OSU Brothers Leave on Run Across Oregon

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CORVALLIS, Ore. — Two brothers at Oregon State University left Monday morning to run more than a marathon a day for the next two months – but this is not the first time they have gone on a long journey.

Jeremiah Godby, 21, and his older brother Isaiah Godby, 23, ran across the United States a few years ago with their dad and cousin to promote natural medicine.

On Monday, temperatures were dipping into the 90s, and the pair left for their trek from Oregon State’s campus. A group of followers ran with them for the first stretch, and cheering kids with the Kid Spirit program gave the brothers high-fives as they ran by.

“I’m feeling pretty good; pretty nervous,” Jeremiah said. “I’m feeling excited. Just a bunch of feelings I can’t really even describe it right now.”

“I’m nervous,” Isaiah said. “I’ve got butterflies in my stomach. We’ve done this before, but every race is different. And it’s 90 degrees right now.”

But they prepared for the heat.

“In about a 170 degree sauna – I would jog in place for about 20-25 minutes,” Jeremiah said.

But they have also prepared for the distance. A few years ago, the brothers ran from California to Connecticut with their dad and cousin.

“We had a big RV and we had two support members on it,” Isaiah said. “And so that one we were promoting natural medicine. My dad’s a naturopathic doctor.”

Last year, the brothers did another long run, again promoting natural medicine – stopping at events along the way.

“My brother started off at the Canadian border and I started off from the Mexican border and we actually did that solo with no support,” Isaiah said. “We pushed baby strollers 30 miles a day.”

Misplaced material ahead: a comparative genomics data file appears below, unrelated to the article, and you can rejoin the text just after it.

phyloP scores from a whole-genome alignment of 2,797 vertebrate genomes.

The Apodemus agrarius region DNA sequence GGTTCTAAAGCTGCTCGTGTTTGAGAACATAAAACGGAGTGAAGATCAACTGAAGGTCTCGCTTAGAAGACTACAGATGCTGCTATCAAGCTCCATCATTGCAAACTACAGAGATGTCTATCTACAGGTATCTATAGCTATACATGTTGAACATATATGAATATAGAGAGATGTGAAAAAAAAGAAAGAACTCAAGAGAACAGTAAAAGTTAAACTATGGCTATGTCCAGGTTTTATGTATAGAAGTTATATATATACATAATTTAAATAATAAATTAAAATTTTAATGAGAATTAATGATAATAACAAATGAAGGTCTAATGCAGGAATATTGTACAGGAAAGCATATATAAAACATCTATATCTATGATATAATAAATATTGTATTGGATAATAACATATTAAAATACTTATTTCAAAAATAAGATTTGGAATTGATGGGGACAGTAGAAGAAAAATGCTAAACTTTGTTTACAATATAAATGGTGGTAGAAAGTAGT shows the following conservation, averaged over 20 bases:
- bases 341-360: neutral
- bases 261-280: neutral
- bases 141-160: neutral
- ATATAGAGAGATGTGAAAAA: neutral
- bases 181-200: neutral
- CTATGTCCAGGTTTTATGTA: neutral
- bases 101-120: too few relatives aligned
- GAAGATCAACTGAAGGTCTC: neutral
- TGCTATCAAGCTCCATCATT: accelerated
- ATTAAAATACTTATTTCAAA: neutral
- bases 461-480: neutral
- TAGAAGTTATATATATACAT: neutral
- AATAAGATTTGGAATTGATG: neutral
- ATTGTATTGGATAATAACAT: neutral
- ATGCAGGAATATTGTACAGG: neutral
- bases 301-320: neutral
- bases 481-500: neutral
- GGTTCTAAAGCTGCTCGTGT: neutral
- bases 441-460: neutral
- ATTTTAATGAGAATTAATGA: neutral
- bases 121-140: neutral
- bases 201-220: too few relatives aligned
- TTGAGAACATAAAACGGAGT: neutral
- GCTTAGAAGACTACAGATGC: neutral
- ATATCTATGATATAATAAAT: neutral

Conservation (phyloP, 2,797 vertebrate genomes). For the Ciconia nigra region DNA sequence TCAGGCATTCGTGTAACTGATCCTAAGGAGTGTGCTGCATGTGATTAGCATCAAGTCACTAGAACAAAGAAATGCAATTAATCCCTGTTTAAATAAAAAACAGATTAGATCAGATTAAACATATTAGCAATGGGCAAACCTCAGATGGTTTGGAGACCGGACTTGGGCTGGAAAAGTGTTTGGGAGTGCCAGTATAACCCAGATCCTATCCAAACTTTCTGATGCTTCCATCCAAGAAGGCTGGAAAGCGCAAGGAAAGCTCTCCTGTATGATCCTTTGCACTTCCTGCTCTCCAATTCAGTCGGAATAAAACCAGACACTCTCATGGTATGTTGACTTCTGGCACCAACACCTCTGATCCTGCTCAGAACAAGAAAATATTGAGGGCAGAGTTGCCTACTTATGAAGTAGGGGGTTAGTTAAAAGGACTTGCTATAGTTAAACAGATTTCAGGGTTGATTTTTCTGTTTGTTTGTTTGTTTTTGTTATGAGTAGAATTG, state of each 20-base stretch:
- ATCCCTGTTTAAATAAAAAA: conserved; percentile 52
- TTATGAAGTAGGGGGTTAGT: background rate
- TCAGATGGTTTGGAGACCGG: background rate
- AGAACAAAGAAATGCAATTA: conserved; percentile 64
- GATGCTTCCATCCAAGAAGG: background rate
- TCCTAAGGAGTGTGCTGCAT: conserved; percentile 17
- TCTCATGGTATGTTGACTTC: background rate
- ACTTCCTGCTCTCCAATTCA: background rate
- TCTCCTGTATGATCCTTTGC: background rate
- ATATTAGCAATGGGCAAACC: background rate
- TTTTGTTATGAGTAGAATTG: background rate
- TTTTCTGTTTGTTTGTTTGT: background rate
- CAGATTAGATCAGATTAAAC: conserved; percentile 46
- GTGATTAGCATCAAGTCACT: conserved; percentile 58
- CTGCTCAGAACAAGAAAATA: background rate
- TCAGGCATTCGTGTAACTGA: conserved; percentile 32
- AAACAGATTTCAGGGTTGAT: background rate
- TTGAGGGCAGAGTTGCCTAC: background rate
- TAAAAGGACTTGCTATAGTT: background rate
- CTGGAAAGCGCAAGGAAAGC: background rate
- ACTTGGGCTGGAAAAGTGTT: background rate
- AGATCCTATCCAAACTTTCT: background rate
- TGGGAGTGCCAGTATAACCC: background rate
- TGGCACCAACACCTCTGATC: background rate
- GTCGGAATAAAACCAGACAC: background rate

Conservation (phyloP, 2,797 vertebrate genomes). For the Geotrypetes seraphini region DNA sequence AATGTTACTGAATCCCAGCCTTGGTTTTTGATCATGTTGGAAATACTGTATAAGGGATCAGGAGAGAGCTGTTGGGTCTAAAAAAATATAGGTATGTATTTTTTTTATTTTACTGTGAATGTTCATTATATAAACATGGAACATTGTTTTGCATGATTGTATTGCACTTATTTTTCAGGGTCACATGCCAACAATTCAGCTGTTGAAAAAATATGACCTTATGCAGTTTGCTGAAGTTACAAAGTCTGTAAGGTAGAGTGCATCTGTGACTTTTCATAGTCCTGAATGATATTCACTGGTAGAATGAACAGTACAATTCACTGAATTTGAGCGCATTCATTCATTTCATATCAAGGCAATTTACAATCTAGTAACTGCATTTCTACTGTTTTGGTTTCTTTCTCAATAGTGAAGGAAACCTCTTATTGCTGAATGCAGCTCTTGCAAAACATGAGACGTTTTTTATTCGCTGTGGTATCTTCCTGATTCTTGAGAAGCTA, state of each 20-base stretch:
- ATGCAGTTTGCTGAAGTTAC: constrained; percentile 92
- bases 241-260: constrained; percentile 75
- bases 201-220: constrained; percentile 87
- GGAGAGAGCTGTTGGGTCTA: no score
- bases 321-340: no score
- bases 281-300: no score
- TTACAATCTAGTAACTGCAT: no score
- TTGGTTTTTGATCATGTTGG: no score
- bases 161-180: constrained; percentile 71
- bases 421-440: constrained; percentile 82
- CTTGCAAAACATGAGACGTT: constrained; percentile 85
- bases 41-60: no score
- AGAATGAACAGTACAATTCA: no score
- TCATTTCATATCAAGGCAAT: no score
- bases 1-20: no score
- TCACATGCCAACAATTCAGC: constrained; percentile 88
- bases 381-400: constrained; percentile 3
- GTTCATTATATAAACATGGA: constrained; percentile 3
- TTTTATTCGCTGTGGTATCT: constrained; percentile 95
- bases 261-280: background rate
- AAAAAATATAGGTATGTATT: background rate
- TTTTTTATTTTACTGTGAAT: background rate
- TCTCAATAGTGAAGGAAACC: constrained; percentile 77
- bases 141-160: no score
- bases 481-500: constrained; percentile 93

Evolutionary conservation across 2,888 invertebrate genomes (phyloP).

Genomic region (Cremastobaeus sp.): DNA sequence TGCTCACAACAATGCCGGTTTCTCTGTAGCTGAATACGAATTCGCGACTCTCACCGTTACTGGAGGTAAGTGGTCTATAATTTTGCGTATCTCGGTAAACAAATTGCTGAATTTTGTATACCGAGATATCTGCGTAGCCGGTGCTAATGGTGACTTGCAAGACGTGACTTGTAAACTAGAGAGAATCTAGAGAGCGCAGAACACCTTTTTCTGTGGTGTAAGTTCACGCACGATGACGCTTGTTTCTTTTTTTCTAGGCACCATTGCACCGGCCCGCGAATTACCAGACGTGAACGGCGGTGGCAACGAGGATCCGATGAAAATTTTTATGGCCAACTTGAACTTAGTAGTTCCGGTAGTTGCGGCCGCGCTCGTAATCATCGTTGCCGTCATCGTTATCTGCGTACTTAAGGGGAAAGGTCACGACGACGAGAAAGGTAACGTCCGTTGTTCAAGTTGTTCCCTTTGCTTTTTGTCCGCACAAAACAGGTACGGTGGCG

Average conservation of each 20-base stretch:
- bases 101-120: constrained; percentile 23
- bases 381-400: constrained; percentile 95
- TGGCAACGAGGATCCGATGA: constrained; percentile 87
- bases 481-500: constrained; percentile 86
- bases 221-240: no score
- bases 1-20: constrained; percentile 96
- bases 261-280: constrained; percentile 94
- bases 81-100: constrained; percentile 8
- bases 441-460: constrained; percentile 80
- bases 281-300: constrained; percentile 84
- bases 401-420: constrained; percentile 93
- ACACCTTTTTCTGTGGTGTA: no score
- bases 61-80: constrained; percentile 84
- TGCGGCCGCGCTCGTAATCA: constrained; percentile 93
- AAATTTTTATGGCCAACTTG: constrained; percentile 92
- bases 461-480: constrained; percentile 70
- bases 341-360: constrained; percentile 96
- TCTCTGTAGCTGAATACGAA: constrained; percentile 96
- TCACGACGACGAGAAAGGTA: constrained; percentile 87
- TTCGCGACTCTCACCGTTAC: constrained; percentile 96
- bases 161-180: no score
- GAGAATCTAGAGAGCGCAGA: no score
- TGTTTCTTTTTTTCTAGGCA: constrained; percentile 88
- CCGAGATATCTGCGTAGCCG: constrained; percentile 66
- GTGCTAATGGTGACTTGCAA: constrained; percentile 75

Inside the strollers were food, water, and camping equipment.

This year, the College of Public Health and Human Sciences at OSU is sponsoring the two brothers to run through Oregon to promote health and fitness. The run also celebrates the College’s recent accreditation. They will run on average 32 miles a day, and visit OSU Extension offices in 30 counties to host health fairs.

Despite their excitement, the journey is not necessarily an easy one for everyone – especially their mom.

“There’s so much danger out there on the freeways,” Wilma Godby said. “And they also get a lot of sores and they bleed and physically, it’s a very extreme work that they do and it just kills me to think that they’re going through that, or that they will be going through that.”

But she is comforted knowing that the College is following her boys with a van with food and water.

“I am so grateful with the school that is supporting their goal,” she said. “And also it’s kind of a mutual help that they have with each other because now they’re also out there to promote health and physical exercise and nutrition, and that’s what my boys have believed in since they were born.”

And despite her concerns, she is proud of her sons.

“They say: ‘Mom, you can’t stop us from running! We were born to run!’ And I am amazingly proud.”

To follow the brothers on their blog, click here.

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